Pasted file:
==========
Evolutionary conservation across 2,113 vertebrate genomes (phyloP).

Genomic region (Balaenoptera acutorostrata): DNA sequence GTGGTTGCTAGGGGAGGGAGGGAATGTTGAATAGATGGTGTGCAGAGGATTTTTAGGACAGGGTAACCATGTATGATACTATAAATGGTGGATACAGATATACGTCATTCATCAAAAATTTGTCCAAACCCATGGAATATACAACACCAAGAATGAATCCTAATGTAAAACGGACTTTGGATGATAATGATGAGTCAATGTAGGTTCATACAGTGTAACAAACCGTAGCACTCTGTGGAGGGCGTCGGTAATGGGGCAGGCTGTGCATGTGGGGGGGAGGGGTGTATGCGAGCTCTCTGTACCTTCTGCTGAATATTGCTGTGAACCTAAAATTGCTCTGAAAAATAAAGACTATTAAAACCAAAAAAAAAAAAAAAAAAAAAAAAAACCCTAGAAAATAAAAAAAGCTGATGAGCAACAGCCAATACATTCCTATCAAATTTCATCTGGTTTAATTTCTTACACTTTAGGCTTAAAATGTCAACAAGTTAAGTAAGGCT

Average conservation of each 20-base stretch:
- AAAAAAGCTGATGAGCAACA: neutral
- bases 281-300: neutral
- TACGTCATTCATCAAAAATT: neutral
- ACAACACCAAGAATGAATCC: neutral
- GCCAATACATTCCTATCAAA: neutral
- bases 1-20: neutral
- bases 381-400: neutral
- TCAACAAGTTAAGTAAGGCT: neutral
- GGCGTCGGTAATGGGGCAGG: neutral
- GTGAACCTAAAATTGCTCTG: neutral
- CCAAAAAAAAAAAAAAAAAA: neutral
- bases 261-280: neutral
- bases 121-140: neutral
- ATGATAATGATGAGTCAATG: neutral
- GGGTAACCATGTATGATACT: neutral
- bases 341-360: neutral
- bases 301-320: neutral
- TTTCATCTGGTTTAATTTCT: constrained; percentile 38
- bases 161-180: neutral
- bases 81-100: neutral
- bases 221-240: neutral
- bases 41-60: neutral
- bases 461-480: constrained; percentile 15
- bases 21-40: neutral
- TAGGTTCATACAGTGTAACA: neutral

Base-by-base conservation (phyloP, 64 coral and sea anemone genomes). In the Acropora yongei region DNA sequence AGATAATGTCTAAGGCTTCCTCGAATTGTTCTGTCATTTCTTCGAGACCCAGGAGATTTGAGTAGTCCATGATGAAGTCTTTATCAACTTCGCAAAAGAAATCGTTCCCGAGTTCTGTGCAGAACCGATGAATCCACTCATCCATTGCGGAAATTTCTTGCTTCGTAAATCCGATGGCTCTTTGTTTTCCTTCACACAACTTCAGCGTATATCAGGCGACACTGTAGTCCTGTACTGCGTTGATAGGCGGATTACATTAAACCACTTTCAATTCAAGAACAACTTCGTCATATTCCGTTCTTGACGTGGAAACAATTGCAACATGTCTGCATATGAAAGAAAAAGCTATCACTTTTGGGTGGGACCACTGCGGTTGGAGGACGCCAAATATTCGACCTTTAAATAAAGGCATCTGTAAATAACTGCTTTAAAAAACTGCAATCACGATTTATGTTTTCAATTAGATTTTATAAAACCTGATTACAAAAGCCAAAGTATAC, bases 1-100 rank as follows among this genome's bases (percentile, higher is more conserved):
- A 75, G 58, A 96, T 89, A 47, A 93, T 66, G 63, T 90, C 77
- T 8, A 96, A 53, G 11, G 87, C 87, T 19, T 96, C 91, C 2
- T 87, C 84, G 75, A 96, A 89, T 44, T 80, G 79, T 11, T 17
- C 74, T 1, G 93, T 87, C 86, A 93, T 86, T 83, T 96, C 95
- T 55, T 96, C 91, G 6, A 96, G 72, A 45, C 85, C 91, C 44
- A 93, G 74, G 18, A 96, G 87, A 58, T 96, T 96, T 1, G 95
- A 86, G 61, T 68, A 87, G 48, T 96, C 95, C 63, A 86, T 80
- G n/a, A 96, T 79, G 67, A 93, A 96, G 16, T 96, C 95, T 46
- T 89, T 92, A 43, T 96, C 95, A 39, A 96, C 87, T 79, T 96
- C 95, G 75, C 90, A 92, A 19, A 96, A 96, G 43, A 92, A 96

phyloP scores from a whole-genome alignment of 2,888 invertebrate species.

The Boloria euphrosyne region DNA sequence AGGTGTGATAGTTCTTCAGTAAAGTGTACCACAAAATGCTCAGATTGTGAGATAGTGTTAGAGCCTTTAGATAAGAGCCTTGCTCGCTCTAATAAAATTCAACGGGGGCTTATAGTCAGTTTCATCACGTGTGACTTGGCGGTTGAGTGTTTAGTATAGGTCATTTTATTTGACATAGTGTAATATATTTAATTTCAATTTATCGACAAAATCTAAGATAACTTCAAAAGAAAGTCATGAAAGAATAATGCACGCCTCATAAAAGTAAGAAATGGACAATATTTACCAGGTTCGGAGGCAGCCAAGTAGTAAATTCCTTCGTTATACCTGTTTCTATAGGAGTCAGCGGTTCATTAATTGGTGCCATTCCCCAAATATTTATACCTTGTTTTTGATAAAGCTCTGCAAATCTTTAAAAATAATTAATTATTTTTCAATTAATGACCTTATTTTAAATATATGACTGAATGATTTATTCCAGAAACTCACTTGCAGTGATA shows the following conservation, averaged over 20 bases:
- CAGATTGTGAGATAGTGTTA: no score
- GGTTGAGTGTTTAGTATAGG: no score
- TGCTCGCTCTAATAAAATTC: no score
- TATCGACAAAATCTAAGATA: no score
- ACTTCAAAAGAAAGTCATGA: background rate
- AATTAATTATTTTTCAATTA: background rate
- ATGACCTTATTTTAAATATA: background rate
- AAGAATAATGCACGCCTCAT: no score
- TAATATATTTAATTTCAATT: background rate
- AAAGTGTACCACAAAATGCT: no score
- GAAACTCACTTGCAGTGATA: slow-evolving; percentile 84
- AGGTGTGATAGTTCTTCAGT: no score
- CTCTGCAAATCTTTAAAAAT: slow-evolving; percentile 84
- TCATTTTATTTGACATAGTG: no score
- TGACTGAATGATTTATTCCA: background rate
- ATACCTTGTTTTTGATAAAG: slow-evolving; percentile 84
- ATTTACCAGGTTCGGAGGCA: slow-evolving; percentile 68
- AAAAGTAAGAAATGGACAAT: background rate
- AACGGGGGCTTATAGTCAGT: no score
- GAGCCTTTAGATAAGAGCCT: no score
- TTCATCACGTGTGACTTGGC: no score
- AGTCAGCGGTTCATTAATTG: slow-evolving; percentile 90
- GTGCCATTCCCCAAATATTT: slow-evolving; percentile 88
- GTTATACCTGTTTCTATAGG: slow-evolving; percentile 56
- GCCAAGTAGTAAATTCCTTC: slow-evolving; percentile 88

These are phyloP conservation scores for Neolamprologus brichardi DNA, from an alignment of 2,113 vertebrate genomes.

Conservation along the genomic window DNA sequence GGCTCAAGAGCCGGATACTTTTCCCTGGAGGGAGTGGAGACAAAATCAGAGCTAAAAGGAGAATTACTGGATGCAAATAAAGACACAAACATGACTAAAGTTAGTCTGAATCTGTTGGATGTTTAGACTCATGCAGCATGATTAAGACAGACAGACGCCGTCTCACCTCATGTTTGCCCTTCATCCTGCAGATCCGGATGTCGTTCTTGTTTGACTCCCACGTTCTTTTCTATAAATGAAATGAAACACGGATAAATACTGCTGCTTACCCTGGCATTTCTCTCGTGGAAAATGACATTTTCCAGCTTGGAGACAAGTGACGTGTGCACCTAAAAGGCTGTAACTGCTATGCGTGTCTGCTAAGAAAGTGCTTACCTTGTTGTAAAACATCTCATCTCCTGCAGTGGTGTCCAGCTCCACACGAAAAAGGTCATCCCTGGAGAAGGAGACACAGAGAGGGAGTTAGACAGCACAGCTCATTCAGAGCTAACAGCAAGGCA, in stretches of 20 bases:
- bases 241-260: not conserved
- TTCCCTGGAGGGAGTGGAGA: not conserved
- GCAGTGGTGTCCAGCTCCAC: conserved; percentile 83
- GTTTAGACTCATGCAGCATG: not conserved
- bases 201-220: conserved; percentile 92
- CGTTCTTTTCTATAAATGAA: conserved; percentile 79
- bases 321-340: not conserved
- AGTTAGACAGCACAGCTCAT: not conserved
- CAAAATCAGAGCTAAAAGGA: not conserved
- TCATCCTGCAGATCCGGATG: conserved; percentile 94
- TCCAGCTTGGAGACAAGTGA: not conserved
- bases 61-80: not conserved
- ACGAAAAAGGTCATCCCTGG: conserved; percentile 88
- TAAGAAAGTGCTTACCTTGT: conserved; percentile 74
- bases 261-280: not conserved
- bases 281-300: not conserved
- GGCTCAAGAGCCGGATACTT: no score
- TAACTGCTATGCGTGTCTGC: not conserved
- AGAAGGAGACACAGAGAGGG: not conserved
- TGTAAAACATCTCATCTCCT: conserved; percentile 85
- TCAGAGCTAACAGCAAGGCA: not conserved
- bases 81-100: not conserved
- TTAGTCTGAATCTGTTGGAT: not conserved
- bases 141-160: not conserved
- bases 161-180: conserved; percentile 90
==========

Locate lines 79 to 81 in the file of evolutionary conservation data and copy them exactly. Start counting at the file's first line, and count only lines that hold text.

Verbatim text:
- TCCAGCTTGGAGACAAGTGA: not conserved
- bases 61-80: not conserved
- ACGAAAAAGGTCATCCCTGG: conserved; percentile 88